My office closed at two on Friday to give us a jump-start on the holiday. Clearly, the only thing to do with this windfall of daylight hours was get some birding done, so I made plans to head to Central Park.
“What will you be looking for?” the Inimitable Todd asked as we stood on the train platform that morning.
“A Wilson’s Warbler,” quoth I. Wilson’s Warbler is still yet another of my very favorite species of warbler; the males are distinctive and to my eye, very earnest-looking in their natty little caps. And this is the time of year for them.
One of the things that I’ve really started learning in depth since I moved to New York is the rhythm of migration here. Migration is a spectral phenomenon, a continuum where no fine bright lines can be drawn, but the changes of shading are easy to see. Magnolia Warblers, for instance, are the new Yellow-rumps of mid to late May; the quantity and selection of Flycatchers is expanding almost as fast as that of the spring greens at the farmer’s market; species like American Redstart and Black-throated Blue Warblers are increasingly being represented by the ladies, but there’s still a good chance of seeing a gorgeous male Canada Warbler – or a Wilson’s.
Meanwhile, many of our breeding birds have already experienced blessed events; I saw three separate Robins’ nests with young in the Ramble, and a House Sparrow being followed by a fledgling with a yellow gape in the Shakespeare Garden. The hawk-followers in the audience have probably already heard that Pale Male and Lola’s eggs failed to hatch, and that the Riverside Red-tail nest suffered disaster (though they’re attempting to regroup,) but the Prospect Park Red-tails, several other Manhattan Red-tails, and the oft-beleaguered Jersey City Peregrines are still making a go of their 2008 breeding attempts.
Others are ramping up – in particular the Baltimore Orioles, who are singing with gusto. I was filled with gusto, too, as I realized that here was yet another bird that I’d learned to identify by ear. I never really set out to learn to ear bird with the concrete game plan that I, say, came up with for learning Latin names, but I know it’s an invaluable skill and I’m glad that my “immerse myself and see what happens” technique is starting to work.
The Wilson’s Warbler – of course I got a Wilson’s Warbler, I asked for one – came down the stretch with an Eastern Wood-pewee, my year Red-eyed Vireo, and the day’s first Canada Warbler.
In the Ramble, I got the day’s first Magnolia Warbler – which might also have been the day’s last Magnolia Warbler, for all I know, since they can apparently be in twelve or more places at once – and my life Lincoln’s Sparrow. It was one of those interesting moments where a bird that I was not at all confident about identifying when I read the description was, in real life, utterly obvious. Yes, there was the buff. It was buff-er across the face and chest than a Swamp Sparrow, just the way that a Swainson’s Thrush is buff-er than a Gray-cheeked Thrush, which is in turn more gray-cheeked than the other thrushes; when you see it, in spite of everything that birds have ever done to confuse you, you know.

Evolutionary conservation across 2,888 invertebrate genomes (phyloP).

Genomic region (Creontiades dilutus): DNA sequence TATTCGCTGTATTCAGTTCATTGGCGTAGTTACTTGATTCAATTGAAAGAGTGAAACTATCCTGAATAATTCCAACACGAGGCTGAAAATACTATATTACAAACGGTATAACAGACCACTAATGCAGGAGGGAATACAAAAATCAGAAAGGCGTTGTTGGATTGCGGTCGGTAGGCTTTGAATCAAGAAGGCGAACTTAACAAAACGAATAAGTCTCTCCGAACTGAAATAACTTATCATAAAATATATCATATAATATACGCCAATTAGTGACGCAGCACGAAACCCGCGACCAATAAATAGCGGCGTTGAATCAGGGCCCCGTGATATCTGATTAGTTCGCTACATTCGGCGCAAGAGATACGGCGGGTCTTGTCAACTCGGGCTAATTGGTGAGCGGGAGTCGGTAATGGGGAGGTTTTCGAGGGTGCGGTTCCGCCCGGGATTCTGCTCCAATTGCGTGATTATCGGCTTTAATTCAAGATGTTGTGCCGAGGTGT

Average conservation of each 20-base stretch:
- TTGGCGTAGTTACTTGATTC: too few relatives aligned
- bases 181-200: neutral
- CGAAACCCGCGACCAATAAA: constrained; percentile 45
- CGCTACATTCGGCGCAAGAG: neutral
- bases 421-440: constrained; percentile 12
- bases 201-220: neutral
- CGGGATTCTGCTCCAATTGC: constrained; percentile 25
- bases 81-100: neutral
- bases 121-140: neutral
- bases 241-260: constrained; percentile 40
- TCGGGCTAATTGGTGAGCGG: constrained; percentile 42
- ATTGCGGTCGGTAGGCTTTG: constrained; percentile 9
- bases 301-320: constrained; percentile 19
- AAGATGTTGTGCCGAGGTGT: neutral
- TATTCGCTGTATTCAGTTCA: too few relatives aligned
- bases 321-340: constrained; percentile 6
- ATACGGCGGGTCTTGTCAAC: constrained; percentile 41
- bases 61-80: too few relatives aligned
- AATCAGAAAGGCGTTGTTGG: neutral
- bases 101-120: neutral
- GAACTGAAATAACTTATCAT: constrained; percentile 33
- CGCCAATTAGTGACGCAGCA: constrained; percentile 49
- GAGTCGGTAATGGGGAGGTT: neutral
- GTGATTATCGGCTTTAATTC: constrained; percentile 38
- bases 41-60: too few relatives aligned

Also in the Ramble, I discovered a raccoon asleep in a tree. A bunch of civilians were staring at it, which made me think it might be a hawk, but it wasn’t. Apparently civilians stare at raccoons. (Apparently birders do sometime too, but with more justification.) I saw a raccoon asleep in a highly-visible Central Park location last week too, but didn’t make the connection to young and inexperienced raccoonlets being out and about until now.
The last highlight of the day was up in Strawberry Fields, across the lawn at a little distance from the hippies and canoodling couples. A single male Canadian Warbler sat on the lawn, and looked at me while I looked at him. A shaft of afternoon sun illuminated his slate back, yellow breast and onyx necklace. Only when I got out my cell phone to try to get a picture did he pick up and leave.
Happy long weekend!
Rock Pigeon Columba livia
House Sparrow Passer domesticus
European Starling Sturnus vulgaris
American Robin Turdus migratorius
Baltimore Oriole Icterus galbula
Mourning Dove Zenaida macroura
American Redstart Setophaga reticilla
Common Grackle Quiscalus quiscula
Canada Goose Branta canadensis
Northern Cardinal Cardinalis cardinalis
Gray Catbird Dumetella carolinensis
Red-eyed Vireo Vireo olivaceus
Eastern Wood-pewee Contopus virens
Gadwall Anas strepera
Veery Catharus fuscescens
Wilson’s Warbler Wilsonia pusilla
Canada Warbler Wilsonia canadensis
Mallard Anas platyrhynchos
Black-throated Blue Warbler Dendroica caerulescens
Gray-cheked Thrush Catharus minimus
White-throated Sparrow Zonotrichia albicollis
Magnolia Warbler Dendroica magnolia
Northern Parula Parula americana
Lincoln’s Sparrow Melospiza lincolnii *LL
Swainson’s Thrush Catharus ustulatus
Barn Swallow Hirunda rustica
Ruby-throated Hummingbird Archilochus colubrus